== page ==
Global Orthodoxy, Religion and Politics

Putin’s Unorthodox Orthodoxy

  • George Demacopoulos

    Fr. John Meyendorff & Patterson Family Chair, Co-Director of the Orthodox Christian Studies Center, Fordham University

  • Aristotle Papanikolaou

    Archbishop Demetrios Chair, Co-Director of Orthodox Christian Studies Center, Fordham University

Published on: September 15, 2016
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Yesterday, the New York Times published an essay exposing and critiquing the ways that Vladimir Putin is exploiting Orthodox Christianity in order to project international significance.  In the summer of 2014, we raised these issues in an op-ed piece we wrote for a blog hosted by the Greek Orthodox Archdiocese and examined why both Orthodox and Western audiences readily consume a flawed understanding of Orthodox teaching. We have reposted our original piece below.

Pundits from both America and Europe have recently ascribed religious motivations to the actions of Vladimir Putin. Is Orthodox Christianity to blame for his militant incursions, reactionary policies, or anti-Western rhetoric?

Absolutely not.

The notion that the Ukrainian crisis has religious causes is both factually wrong and religiously offensive. What’s worse, it is politically foolish, playing directly into Putin’s preferred narrative of a culture war.

Nonetheless, the idea is gaining a foothold among powerful Western politicians. Carl Bildt, the Swedish Minister of Foreign Affairs, recently asserted that Putin’s efforts to destabilize the Ukraine and his “anti-Western and anti-decadent line” have been “building on deeply conservative orthodox ideas.” The irony is that both Mr. Bildt and Mr. Putin, who have opposing political goals, are employing a strikingly similar misrepresentation of Orthodox Christianity—that it is incompatible with the modern West.

Mr. Bildt is not the only global leader to presume the incompatibility of Orthodoxy and modernity. Since the early 1990s, US and European foreign policy has been profoundly shaped by a political thesis first advocated by Harvard professor Samuel Huntington. Huntington argued that both the Slavic-Orthodox and the Islamic “civilizations” were incapable of embracing Western-styled democracy. Their religious and cultural traditions were supposedly too primitive to accept the Enlightenment principles championed in the West. Foreign policy consultants Molly A. McKew and Gregory A. Maniatis have sounded similar notes, recently linking Mr. Putin’s “revitalization” of “orthodox morality” to his “expansionist vision” and repressive domestic policies.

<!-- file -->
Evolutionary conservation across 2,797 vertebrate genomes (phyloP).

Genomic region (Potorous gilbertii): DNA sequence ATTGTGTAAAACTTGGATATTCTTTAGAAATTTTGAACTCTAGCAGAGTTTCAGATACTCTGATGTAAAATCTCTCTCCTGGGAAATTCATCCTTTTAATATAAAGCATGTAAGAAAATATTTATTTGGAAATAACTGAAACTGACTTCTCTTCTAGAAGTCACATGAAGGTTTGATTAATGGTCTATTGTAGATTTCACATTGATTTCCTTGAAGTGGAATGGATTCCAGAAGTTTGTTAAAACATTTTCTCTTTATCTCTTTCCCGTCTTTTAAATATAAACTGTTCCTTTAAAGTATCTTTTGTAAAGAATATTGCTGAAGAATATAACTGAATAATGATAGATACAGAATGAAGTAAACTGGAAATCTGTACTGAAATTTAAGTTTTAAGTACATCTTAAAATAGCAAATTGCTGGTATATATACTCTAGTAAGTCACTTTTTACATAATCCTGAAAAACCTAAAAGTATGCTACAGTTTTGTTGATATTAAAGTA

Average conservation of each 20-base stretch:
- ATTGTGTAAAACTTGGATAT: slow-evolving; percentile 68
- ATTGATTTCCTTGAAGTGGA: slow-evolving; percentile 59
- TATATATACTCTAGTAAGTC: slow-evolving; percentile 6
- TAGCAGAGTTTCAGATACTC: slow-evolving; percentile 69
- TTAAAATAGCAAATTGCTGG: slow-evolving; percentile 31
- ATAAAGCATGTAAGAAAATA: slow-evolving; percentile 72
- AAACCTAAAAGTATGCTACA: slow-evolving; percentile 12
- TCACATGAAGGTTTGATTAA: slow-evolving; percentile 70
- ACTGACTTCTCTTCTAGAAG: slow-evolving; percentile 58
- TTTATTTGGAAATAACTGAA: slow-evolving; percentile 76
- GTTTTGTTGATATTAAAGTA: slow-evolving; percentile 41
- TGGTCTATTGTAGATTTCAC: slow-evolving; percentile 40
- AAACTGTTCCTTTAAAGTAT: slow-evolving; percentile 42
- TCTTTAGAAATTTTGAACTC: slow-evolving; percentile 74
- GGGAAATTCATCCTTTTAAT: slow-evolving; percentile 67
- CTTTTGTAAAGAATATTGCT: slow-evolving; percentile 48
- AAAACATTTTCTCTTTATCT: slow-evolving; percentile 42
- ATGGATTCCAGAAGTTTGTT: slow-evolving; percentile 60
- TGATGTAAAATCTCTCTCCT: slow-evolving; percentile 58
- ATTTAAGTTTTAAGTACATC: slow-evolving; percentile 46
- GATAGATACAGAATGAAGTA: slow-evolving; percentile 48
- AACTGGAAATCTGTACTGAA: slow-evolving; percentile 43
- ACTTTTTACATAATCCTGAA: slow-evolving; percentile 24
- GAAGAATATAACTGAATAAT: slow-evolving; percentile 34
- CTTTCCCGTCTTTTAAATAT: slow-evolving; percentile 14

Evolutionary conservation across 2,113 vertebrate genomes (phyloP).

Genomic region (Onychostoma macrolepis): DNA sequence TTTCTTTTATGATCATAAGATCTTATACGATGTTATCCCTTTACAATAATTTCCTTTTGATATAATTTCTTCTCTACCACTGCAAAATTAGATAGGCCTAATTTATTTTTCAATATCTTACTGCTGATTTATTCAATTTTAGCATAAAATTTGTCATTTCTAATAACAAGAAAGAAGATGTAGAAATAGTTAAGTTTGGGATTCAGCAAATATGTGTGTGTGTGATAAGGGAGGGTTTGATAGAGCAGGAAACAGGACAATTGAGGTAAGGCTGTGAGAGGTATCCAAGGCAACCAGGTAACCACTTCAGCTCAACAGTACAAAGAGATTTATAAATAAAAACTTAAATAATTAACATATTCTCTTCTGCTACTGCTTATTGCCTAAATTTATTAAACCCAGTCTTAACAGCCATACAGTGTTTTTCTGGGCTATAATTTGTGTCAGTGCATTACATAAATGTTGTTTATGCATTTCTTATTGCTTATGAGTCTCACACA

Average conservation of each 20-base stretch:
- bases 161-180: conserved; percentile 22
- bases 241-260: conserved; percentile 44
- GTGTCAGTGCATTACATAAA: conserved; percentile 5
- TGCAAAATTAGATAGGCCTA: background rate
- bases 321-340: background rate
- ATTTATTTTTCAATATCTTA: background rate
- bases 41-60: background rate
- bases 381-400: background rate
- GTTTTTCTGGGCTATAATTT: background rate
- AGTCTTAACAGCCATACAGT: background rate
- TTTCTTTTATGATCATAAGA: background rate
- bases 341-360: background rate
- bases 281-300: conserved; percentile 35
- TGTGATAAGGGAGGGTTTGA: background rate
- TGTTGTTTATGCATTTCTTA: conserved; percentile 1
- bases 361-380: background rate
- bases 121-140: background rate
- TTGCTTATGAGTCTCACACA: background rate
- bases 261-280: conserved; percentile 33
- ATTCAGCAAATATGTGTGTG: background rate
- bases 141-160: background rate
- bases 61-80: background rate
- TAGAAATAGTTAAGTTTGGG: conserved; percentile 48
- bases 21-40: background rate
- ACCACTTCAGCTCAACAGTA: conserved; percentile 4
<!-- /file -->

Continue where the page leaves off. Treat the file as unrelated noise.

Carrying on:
Only the most superficial of analyses can claim that Mr. Putin’s actions are motivated by Orthodox Christian faith. He is, in fact, doing little more than masking his own political objectives behind the veil of a moralizing principle. Mr. Putin’s efforts to criminalize homosexuality or public swearing are a function of his political calculus, not the inevitable legislative outcome of Orthodox Christian faith.

Throughout history in both East and West, political activists have routinely attempted to solidify their bases by demonizing a religious other. Mr. Putin seeks to present himself as a valiant defender of traditional Russian values against a vacuous and immoral West precisely because he believes that linking himself to the cause of a self-made Christianity will authorize him to enact his stated desire to reintegrate the ancestral Eurasian lands of Russia, Ukraine, and Belarus.

This is not Orthodox Christianity, but classic political showmanship. And it’s far from unique to Mr. Putin. Dressing up political ambition in the clothes of traditional values goes back as far as Caesar Augustus—and for good reason. This rhetorical move is often, unfortunately, effective.